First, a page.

Several progressive groups expressed support over Senator Loren Legarda’s statement calling for the continuation of peace talks between the Government of the Republic of the Philippines (GRP) and the Communist Party of the Philippines-New People’s Army-National Democratic Front of the Philippines (CPP-NPA-NDFP).
Gabriela Women’s Party believed that Legarda’s call for the resumption of peace talks was a step towards “national sovereignty, democracy and social justice.”
This was affirmed by the multi-sectoral alliance Movement Against Tyranny, who said that the resumption “is exactly what the country needs to hear and do.”
Kabataan Party-list also stood by the senator “amid machinated attacks by state-sponsored social media trolls and red-taggers.”
Kabataan Party-list added, “It is a breath of fresh air for the Filipino youth to witness such an impassioned speech by a senator despite the dominating red scare hysteria proliferated by state forces under the former Duterte and now Marcos Jr. regime, particularly through the NTF-ELCAC [National Task Force to End Local Communist Armed Conflict].”
Church groups under the Philippine Ecunemical Peace Platform (PEPP) were also one with the call and wrote a letter addressed to President Ferdinand Marcos Jr., asking him to “reconsider [the government’s] approach to peace.” PEPP consists of five religious formations.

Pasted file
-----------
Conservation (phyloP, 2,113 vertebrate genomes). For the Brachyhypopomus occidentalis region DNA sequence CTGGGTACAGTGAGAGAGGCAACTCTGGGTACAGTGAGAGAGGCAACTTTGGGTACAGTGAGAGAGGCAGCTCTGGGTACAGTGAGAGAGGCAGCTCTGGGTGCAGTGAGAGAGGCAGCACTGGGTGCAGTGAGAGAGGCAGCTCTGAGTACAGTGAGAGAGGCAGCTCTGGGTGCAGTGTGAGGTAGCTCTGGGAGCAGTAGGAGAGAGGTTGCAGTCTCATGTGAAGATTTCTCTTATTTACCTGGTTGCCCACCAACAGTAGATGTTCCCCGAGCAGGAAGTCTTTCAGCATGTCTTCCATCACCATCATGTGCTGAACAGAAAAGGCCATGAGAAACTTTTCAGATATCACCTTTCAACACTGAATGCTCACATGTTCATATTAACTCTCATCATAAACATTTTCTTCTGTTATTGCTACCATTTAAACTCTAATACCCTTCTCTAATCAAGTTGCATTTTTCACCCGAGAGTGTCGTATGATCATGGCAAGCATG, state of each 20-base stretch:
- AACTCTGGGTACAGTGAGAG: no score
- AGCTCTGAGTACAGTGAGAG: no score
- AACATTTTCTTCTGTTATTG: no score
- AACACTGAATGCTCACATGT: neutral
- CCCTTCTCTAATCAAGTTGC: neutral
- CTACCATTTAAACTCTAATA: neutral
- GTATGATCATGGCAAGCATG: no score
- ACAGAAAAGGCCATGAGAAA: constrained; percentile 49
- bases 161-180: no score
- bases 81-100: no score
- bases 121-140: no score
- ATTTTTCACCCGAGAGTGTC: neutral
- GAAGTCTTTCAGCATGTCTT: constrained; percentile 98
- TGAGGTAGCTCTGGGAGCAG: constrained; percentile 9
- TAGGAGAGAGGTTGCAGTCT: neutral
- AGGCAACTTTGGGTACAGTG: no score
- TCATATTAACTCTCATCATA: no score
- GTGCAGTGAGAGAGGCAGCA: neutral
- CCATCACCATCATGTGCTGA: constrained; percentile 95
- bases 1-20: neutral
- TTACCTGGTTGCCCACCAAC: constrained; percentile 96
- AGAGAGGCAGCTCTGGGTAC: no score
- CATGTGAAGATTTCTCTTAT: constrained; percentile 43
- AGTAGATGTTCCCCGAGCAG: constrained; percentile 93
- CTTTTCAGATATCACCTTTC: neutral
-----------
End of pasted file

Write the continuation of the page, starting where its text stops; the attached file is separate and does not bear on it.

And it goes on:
During a hybrid plenary session on Tuesday (August 30), the pro tempore senate president called for the resumption of negotiations so that the government and progressive grassroots organizations “can work together towards more equity, peace and authentic real reforms in the countryside.”
The senator also called for the review of the controversial Anti-Terrorism Law, and recalled her vote against the law.
“I recall and I hope my vote was recorded correctly when I was in the House of Representatives at the time of the pandemic, because I did not vote in its favor,” she said.
Mark Ernest Famatigan is a news writer who focuses on Philippine politics. He is an advocate for press freedom and regularly follows developments in the Philippine economy. The views expressed are his own.
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